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Somalia prepares for 75 days of forgiveness

Long-running talks are planned to let leaders try to heal the wounds from 16 years of war.

July 09, 2007|Edmund Sanders | Times Staff Writer

MOGADISHU, SOMALIA — Construction workers are struggling against the clock to convert a dilapidated police garage into a football field-sized convention hall.

But an even bigger rebuilding challenge awaits the hundreds of Somalian political and tribal leaders who will soon gather at the former auto warehouse in an effort to heal wounds from 16 years of civil war.

Billed as a national reconciliation congress, the much-anticipated meeting already has been postponed three times amid concerns about funding, security and threatened boycotts. It is now scheduled to start July 15.

Experts say the conference will probably be a combination of political deal-making, cease-fire talks and a massive group therapy session.

Formal repentance and forgiveness are sometimes more important to resolving disputes in Somalian culture than dividing up power and money, experts say. Many say an official reconciliation among Somalia's warring clans is the missing ingredient that has prevented the Horn of Africa nation from restoring peace and security since the 1991 collapse of the Mohamed Siad Barre dictatorship.

"Forgiveness in our culture is very important," said Hussein Sheik Ahmed, an influential clan elder in Mogadishu, the capital. "If there is no reconciliation and public forgiveness, people will not trust each other. Without it, Somalia can't put the years of wrongdoing behind it."

It has been a time-tested ritual in Somalia and other African nations: When tribes clash, whether over stolen cattle or slain clansmen, elders from each side gather under the largest acacia tree, sometimes for months at a time, airing grievances and venting frustrations. Perhaps out of sheer exhaustion, parties usually come to terms.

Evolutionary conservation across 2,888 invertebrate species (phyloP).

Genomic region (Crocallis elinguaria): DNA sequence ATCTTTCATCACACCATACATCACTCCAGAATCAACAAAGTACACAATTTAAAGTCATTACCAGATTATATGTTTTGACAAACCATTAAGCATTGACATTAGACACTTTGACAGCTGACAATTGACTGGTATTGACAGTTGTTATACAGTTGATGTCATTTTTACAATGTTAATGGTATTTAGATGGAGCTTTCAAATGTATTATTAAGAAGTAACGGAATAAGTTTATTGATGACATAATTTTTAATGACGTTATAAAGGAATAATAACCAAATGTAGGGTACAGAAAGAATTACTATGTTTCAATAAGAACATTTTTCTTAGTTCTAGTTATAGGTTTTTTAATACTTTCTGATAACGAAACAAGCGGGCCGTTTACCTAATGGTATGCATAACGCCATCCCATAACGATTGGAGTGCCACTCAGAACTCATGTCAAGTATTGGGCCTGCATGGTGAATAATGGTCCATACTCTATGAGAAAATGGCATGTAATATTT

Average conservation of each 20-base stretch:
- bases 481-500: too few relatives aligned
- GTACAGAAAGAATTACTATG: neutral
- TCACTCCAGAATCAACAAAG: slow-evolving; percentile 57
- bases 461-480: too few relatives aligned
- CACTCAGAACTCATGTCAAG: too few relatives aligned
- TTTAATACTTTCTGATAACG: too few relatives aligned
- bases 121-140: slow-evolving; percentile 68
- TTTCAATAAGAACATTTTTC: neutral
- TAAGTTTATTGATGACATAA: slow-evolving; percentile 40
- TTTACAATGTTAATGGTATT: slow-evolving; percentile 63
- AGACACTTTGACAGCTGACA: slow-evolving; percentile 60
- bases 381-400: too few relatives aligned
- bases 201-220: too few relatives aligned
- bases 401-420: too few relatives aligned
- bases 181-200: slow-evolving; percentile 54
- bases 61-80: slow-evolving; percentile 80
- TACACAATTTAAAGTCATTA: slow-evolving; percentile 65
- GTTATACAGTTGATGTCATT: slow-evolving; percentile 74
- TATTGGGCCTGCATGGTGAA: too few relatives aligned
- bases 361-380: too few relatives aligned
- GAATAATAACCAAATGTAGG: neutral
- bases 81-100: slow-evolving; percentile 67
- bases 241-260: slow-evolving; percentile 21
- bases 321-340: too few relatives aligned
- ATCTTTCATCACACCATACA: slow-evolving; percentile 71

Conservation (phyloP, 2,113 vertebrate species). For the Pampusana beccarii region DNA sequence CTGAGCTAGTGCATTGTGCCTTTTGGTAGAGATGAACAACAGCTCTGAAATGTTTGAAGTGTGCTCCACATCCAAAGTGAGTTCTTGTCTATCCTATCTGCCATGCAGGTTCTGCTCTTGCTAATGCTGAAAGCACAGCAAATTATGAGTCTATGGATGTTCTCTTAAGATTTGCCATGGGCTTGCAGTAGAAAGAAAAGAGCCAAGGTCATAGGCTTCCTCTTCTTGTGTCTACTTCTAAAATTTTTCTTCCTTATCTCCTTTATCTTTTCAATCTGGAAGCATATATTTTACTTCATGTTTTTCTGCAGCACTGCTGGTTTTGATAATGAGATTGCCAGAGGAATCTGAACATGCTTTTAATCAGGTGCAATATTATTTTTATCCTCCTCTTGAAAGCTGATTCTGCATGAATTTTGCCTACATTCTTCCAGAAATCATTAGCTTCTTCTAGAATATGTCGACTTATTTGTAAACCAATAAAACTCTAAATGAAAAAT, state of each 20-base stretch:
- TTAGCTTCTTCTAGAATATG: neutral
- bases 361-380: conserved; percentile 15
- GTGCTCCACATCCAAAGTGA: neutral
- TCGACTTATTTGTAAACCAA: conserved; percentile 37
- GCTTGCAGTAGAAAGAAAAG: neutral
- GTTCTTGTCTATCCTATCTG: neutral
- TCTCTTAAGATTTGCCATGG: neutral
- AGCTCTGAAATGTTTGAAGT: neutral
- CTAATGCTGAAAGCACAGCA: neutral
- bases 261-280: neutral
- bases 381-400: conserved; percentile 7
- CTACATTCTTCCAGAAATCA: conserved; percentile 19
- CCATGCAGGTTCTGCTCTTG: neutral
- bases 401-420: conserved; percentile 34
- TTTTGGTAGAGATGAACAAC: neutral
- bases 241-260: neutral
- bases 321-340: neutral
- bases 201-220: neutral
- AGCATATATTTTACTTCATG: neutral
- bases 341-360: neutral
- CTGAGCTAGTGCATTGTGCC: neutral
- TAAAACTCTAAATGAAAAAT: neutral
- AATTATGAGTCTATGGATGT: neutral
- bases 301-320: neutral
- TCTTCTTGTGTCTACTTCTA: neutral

"This is just how Somalis sort their differences," said Prime Minister Ali Mohammed Gedi. "We can kill each other one day. Then immediately after, we can agree by simply sitting under a tree. This is what Somalia needs now. We need to forgive each other."

The proposed national reconciliation conference will attempt to do the same work on a far larger scale. There will be 1,325 attendees, mostly clan leaders from across the country. Original plans to invite 3,000 proved too unwieldy and expensive, particularly when considering the need to provide housing, food and security.

Organizers are bracing for 75 days of talks to ensure that all parties get a chance to be heard.

No one's quite sure what to expect once the conference starts. Complaints could date back a decade or longer, to a time when Somalia's clans began fighting over land, resources and control of roads and ports. Millions of people have been displaced, losing homes, cattle, land and businesses.

More recently, disputes have arisen over the legitimacy of the transitional government and whether all clans are fairly represented. The government's heavy reliance on Ethiopian troops is another issue. Some are expected to push for a formal power-sharing agreement with the Islamic Courts Union, a religious alliance that lost control of Mogadishu in December but remains popular with some clans.

Shouting matches and passionate debates are likely, organizers say, but if all goes well, the event should end with handshakes and hugs.

"We want this conference to settle all grievances and grudges that each and every Somalian tribe harbors against one another," said conference Chairman Ali Mahdi Mohamed.

Similar conferences have helped bring stability to Somaliland and Puntland, two semiautonomous regions in northern Somalia. Several attempts at a national conference have broken down. Ali Mahdi, who was briefly president of Somalia in 1991, said they failed because they focused on satisfying warlords and politicians, rather than clan leaders who wield the real power.

The question now is whether the conference will even convene and if so, whether all sides will attend. Several prominent clans are vowing to boycott.

Security is another worry. Insurgents have detonated roadside bombs near the heavily protected venue and are launching near-daily attacks in Mogadishu.

Organizers have refused to release a formal agenda or lay down the ground rules for debates and voting, leading to confusion about what will occur.

Some want to use the conference to reshuffle the government, electing new members of parliament or even a new prime minister. Others want to focus strictly on clan grievances.

Some clans are deeply skeptical about whether the transitional government is serious about reconciliation.

"They just want to gather their supporters at the conference and then say to the world that Somalia's problems are fixed," said Ugas Abdi Dahir, elder of the Ayr clan. His clan will not attend the conference unless government restructuring is discussed, he said.

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